Ryan Graudin’s second novel, Wolf by Wolf, is an alternative history mash-up that mixes X-Men, The Hunger Games and Philip Roth’s The Plot Against America. It’s 1956, and Germany and Japan have won World War II. To celebrate their victory, the Axis powers sponsor an annual cross-continent motorcycle race in which the winner meets Adolf Hitler and the losers are lucky to come out alive.
Yael is a 17-year-old Holocaust survivor, having been sent to the death camps as a child with her mother. A victim of extreme Nazi experimentation, she can transform her appearance to impersonate any female. She’s also a spy for the Resistance. Her mission is to enter the race as Adele Wolfe, last year’s winner, and assassinate Hitler at the Victor’s Ball. Yael has studied Adele’s files and her mannerisms and has training in combat and languages, she’s unprepared for the emotional turmoil stirred up by Adele’s twin brother, Felix, and fellow competitor, Luka. The Resistance is counting on Yael’s success, but with motorcycle sabotages, harsh climates and kidnappings, Yael’s ability to complete her mission hangs precariously on trusting her uncertain heart.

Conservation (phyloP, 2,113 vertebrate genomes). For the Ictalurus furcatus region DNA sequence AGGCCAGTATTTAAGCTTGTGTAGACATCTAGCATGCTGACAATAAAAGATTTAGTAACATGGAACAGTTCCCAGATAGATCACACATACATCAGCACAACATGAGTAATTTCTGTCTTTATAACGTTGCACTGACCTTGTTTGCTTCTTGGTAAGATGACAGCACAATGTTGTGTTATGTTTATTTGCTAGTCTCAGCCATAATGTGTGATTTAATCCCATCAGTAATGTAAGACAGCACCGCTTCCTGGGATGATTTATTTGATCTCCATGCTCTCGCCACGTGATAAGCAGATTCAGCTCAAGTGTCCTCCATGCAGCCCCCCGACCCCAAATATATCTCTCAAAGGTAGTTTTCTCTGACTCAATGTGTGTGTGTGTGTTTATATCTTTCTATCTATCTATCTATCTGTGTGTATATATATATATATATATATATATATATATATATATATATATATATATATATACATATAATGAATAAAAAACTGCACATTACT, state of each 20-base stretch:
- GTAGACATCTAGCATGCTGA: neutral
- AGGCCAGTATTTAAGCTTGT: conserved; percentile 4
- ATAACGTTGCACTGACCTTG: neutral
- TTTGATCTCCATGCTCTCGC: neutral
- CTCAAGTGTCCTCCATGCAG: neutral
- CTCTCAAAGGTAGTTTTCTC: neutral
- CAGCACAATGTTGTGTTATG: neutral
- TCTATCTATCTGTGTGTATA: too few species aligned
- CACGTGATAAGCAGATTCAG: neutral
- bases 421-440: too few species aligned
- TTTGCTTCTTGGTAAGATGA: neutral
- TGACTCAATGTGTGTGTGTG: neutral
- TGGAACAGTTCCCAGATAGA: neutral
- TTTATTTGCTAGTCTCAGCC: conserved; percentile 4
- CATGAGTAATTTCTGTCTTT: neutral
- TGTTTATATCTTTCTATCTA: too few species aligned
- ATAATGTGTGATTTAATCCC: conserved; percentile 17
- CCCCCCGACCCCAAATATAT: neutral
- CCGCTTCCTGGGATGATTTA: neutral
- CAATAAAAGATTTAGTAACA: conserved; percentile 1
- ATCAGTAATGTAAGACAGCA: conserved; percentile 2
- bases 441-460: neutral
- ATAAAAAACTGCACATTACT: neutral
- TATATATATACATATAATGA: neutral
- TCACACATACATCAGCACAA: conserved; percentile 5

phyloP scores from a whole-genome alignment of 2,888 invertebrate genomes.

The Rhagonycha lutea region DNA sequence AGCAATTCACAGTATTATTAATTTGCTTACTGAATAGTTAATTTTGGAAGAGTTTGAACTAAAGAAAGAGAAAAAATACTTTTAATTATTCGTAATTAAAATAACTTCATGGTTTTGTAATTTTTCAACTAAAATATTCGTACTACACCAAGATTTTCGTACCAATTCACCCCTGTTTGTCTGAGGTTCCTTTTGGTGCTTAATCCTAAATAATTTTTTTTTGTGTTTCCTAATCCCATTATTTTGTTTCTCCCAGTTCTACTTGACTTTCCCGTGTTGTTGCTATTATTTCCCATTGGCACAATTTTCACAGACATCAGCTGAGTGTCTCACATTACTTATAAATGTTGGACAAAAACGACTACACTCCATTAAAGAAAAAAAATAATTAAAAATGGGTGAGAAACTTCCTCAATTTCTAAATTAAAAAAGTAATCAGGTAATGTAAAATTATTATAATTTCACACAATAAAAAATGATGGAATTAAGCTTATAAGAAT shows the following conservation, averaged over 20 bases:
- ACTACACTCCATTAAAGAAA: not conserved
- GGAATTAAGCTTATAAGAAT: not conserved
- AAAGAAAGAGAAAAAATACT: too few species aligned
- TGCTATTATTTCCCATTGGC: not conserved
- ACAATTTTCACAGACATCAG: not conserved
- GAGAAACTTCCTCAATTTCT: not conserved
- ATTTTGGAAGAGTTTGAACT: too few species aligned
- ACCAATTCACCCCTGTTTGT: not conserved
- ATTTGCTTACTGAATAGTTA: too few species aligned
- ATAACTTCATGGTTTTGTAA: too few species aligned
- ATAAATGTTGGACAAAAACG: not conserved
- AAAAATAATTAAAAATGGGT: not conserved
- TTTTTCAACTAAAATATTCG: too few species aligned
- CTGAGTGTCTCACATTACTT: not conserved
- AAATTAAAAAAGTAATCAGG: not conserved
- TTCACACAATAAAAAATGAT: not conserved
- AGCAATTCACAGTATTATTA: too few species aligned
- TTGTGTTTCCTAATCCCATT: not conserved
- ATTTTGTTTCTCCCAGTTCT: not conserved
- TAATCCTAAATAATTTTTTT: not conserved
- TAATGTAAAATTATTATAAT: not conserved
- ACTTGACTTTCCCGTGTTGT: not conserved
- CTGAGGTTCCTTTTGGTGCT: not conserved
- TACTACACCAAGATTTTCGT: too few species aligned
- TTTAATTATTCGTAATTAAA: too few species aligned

Despite its substantial length, Wolf by Wolf is a heart-pounding, quick read with romantic tension and suspense. Graudin doesn’t bog down the audience with much world-building, which can be a detriment for who can’t visualize Europe and the 1950s. Regardless, this genre-bending adventure and its powerful yet scarred heroine will be popular for those eager to see how Yael’s future plays out.
Kimberly Giarratano is the author of Grunge Gods and Graveyards, a young adult paranormal mystery.